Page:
A good cry doesn’t sound half bad. On the contrary, it sounds as good as any good thing, as good as a good piece of cake, or a good massage, or a good microfleece blanket. I remember obscurely when tears held no shame, watching my blurry wreckage in the mirror as a child, my cheeks flushed with crying, and the sensation afterwards of feeling lighter and breathless and cleansed from the inside out. But those days are long gone. Like a lot of men I know, a good cry sounds antithetical. It takes a Mack truck of hurt or warmth now to move me to tears in public. I feel an almost bodily resistance to it; it is as unthinkable as taking a step on a broken knee. It’s one of the few things many men pride themselves on not toughing out.

Recently I wrote about that silly superstition of holding my breath in the car as I pass a cemetery. You do this, too, admit it, because like me, you take every precaution possible to stave off dying, even if it’s uncomfortable and poses the risk of asphyxiation. The impulse was so arcane that I wrote the poem, to waylay that mystery. I finished, then waited.Continue Reading

Emerging Writer’s Contest Deadline Extended to Friday, May 22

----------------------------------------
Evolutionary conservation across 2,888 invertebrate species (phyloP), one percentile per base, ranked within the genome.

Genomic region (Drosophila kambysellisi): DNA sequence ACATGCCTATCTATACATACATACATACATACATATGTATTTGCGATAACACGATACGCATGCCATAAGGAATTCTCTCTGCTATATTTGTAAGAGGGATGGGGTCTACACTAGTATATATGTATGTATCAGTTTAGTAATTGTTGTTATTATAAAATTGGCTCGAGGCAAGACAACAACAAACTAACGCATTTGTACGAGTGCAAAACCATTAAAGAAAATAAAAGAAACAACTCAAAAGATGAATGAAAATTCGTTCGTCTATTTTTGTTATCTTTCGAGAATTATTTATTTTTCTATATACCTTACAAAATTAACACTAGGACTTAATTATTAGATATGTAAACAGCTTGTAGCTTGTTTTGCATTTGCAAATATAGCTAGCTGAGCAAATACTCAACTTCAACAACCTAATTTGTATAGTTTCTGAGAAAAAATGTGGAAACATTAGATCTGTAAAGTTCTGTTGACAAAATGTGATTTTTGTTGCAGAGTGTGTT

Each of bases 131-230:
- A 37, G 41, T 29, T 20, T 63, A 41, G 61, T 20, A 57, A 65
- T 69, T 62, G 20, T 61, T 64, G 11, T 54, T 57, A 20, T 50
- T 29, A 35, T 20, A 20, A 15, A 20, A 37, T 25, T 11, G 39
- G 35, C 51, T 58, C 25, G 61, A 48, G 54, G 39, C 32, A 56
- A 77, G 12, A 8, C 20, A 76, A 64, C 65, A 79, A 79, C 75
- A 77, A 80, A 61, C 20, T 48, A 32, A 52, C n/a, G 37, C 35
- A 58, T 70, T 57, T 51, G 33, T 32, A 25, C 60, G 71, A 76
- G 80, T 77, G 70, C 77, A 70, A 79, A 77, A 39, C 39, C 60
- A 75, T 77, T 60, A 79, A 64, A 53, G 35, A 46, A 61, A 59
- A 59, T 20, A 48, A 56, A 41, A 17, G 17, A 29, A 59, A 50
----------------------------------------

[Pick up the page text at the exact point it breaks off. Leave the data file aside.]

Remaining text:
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Good news! We’ve extended the deadline of our Emerging Writer’s Contest and will be accepting submissions until Friday, May 22, at 12 noon EST.

For more information and to submit, visit our website.

As a reminder, the Ploughshares Emerging Writer’s Contest recognizes work by an emerging writer in each of three genres: fiction, nonfiction, and poetry. One winner in each genre will receive $1,000 and publication in the literary journal. We consider writers “emerging” if they have not published or self-published a book.

“You start out in difficulty”: An Interview with Dan Albergotti

Field_of_Light_by_Bruce_Munro_(12642954763)Dan Albergotti is the author of two books of poems, The Boatloads (BOA Editions, 2008) and Millennial Teeth (Southern Illinois University Press, 2014), as well as a limited-edition chapbook, The Use of the World (Unicorn Press, 2013). A graduate of the MFA program at UNC Greensboro and former poetry editor of The Greensboro Review, he is a professor of English at Coastal Carolina University in Conway, SC. Dan’s poems harness inventive (and sometimes invented) formal strategies to give shape to and amplify a deeply human, deeply American voice: like your dearest, oldest friend hunkered beside you at the bar who just happens to speak in couplets.

Matthew Thorburn: Throughout Millennial Teeth one finds sonnets like “December 25, 2005,” written in a very taut syllabic, rhyming form in which each line expands by two syllables, up to 14 syllables, then back down to two syllables for the last line. How did this form come about?